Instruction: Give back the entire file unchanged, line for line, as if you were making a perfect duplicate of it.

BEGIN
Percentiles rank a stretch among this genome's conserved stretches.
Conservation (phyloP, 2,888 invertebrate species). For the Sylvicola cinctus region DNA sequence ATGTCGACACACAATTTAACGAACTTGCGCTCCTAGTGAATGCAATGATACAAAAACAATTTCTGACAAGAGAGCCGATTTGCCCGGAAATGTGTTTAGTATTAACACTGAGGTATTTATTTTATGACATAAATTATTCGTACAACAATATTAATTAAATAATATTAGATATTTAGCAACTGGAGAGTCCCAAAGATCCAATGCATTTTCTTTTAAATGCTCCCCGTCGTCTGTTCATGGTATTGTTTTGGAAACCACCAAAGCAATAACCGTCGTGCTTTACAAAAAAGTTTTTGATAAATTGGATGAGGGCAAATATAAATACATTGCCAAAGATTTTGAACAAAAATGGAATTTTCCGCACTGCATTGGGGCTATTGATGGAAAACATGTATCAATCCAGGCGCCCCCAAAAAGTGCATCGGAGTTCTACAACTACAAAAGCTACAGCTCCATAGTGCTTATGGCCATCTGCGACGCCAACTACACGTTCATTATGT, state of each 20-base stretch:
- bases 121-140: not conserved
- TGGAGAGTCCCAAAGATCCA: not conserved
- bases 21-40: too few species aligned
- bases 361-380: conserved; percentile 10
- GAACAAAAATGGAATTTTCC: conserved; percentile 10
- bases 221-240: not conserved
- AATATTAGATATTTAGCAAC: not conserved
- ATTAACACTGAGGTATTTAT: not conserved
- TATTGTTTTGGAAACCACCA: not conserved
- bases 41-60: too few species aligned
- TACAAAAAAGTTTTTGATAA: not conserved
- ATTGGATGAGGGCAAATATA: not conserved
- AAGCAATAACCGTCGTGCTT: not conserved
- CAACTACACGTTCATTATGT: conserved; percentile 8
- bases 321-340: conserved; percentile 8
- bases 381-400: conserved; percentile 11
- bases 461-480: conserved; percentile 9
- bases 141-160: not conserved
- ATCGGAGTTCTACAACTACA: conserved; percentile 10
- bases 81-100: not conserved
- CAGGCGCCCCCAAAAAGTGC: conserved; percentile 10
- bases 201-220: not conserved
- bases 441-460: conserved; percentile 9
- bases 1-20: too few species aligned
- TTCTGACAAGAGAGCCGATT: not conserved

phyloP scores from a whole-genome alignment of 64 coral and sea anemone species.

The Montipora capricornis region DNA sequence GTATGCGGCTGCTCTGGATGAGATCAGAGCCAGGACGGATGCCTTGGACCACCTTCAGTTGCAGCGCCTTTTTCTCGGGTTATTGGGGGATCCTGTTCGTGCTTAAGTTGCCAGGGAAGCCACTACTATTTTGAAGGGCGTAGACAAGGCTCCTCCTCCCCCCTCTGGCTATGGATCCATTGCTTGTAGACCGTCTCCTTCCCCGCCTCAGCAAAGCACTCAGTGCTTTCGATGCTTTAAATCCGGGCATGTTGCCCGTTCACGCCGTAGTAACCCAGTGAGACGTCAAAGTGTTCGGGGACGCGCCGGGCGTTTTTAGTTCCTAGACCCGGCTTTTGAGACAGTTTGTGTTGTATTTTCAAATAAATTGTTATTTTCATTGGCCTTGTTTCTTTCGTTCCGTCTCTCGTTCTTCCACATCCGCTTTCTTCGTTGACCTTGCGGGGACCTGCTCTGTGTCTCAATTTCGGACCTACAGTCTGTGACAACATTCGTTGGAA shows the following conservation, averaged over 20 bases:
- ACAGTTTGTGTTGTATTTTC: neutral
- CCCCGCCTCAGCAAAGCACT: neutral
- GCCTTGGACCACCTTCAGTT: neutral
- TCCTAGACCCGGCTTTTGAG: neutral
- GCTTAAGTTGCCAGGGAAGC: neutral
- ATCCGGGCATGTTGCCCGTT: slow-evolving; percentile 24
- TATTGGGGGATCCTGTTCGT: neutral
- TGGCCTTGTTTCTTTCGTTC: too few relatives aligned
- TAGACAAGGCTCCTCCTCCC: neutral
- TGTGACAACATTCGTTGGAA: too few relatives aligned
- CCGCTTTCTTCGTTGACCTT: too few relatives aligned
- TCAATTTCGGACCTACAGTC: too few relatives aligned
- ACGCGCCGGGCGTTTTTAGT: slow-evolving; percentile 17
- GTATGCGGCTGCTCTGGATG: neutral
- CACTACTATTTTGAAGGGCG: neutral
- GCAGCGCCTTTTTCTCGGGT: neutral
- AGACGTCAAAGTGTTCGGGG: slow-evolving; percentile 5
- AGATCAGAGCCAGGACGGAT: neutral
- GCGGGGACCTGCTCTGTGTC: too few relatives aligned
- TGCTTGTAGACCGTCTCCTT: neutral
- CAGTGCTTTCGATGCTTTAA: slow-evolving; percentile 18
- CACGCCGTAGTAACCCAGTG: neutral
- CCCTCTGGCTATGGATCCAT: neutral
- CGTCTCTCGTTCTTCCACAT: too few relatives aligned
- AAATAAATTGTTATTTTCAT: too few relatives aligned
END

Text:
Percentiles rank a stretch among this genome's conserved stretches.
Conservation (phyloP, 2,888 invertebrate species). For the Sylvicola cinctus region DNA sequence ATGTCGACACACAATTTAACGAACTTGCGCTCCTAGTGAATGCAATGATACAAAAACAATTTCTGACAAGAGAGCCGATTTGCCCGGAAATGTGTTTAGTATTAACACTGAGGTATTTATTTTATGACATAAATTATTCGTACAACAATATTAATTAAATAATATTAGATATTTAGCAACTGGAGAGTCCCAAAGATCCAATGCATTTTCTTTTAAATGCTCCCCGTCGTCTGTTCATGGTATTGTTTTGGAAACCACCAAAGCAATAACCGTCGTGCTTTACAAAAAAGTTTTTGATAAATTGGATGAGGGCAAATATAAATACATTGCCAAAGATTTTGAACAAAAATGGAATTTTCCGCACTGCATTGGGGCTATTGATGGAAAACATGTATCAATCCAGGCGCCCCCAAAAAGTGCATCGGAGTTCTACAACTACAAAAGCTACAGCTCCATAGTGCTTATGGCCATCTGCGACGCCAACTACACGTTCATTATGT, state of each 20-base stretch:
- bases 121-140: not conserved
- TGGAGAGTCCCAAAGATCCA: not conserved
- bases 21-40: too few species aligned
- bases 361-380: conserved; percentile 10
- GAACAAAAATGGAATTTTCC: conserved; percentile 10
- bases 221-240: not conserved
- AATATTAGATATTTAGCAAC: not conserved
- ATTAACACTGAGGTATTTAT: not conserved
- TATTGTTTTGGAAACCACCA: not conserved
- bases 41-60: too few species aligned
- TACAAAAAAGTTTTTGATAA: not conserved
- ATTGGATGAGGGCAAATATA: not conserved
- AAGCAATAACCGTCGTGCTT: not conserved
- CAACTACACGTTCATTATGT: conserved; percentile 8
- bases 321-340: conserved; percentile 8
- bases 381-400: conserved; percentile 11
- bases 461-480: conserved; percentile 9
- bases 141-160: not conserved
- ATCGGAGTTCTACAACTACA: conserved; percentile 10
- bases 81-100: not conserved
- CAGGCGCCCCCAAAAAGTGC: conserved; percentile 10
- bases 201-220: not conserved
- bases 441-460: conserved; percentile 9
- bases 1-20: too few species aligned
- TTCTGACAAGAGAGCCGATT: not conserved

phyloP scores from a whole-genome alignment of 64 coral and sea anemone species.

The Montipora capricornis region DNA sequence GTATGCGGCTGCTCTGGATGAGATCAGAGCCAGGACGGATGCCTTGGACCACCTTCAGTTGCAGCGCCTTTTTCTCGGGTTATTGGGGGATCCTGTTCGTGCTTAAGTTGCCAGGGAAGCCACTACTATTTTGAAGGGCGTAGACAAGGCTCCTCCTCCCCCCTCTGGCTATGGATCCATTGCTTGTAGACCGTCTCCTTCCCCGCCTCAGCAAAGCACTCAGTGCTTTCGATGCTTTAAATCCGGGCATGTTGCCCGTTCACGCCGTAGTAACCCAGTGAGACGTCAAAGTGTTCGGGGACGCGCCGGGCGTTTTTAGTTCCTAGACCCGGCTTTTGAGACAGTTTGTGTTGTATTTTCAAATAAATTGTTATTTTCATTGGCCTTGTTTCTTTCGTTCCGTCTCTCGTTCTTCCACATCCGCTTTCTTCGTTGACCTTGCGGGGACCTGCTCTGTGTCTCAATTTCGGACCTACAGTCTGTGACAACATTCGTTGGAA shows the following conservation, averaged over 20 bases:
- ACAGTTTGTGTTGTATTTTC: neutral
- CCCCGCCTCAGCAAAGCACT: neutral
- GCCTTGGACCACCTTCAGTT: neutral
- TCCTAGACCCGGCTTTTGAG: neutral
- GCTTAAGTTGCCAGGGAAGC: neutral
- ATCCGGGCATGTTGCCCGTT: slow-evolving; percentile 24
- TATTGGGGGATCCTGTTCGT: neutral
- TGGCCTTGTTTCTTTCGTTC: too few relatives aligned
- TAGACAAGGCTCCTCCTCCC: neutral
- TGTGACAACATTCGTTGGAA: too few relatives aligned
- CCGCTTTCTTCGTTGACCTT: too few relatives aligned
- TCAATTTCGGACCTACAGTC: too few relatives aligned
- ACGCGCCGGGCGTTTTTAGT: slow-evolving; percentile 17
- GTATGCGGCTGCTCTGGATG: neutral
- CACTACTATTTTGAAGGGCG: neutral
- GCAGCGCCTTTTTCTCGGGT: neutral
- AGACGTCAAAGTGTTCGGGG: slow-evolving; percentile 5
- AGATCAGAGCCAGGACGGAT: neutral
- GCGGGGACCTGCTCTGTGTC: too few relatives aligned
- TGCTTGTAGACCGTCTCCTT: neutral
- CAGTGCTTTCGATGCTTTAA: slow-evolving; percentile 18
- CACGCCGTAGTAACCCAGTG: neutral
- CCCTCTGGCTATGGATCCAT: neutral
- CGTCTCTCGTTCTTCCACAT: too few relatives aligned
- AAATAAATTGTTATTTTCAT: too few relatives aligned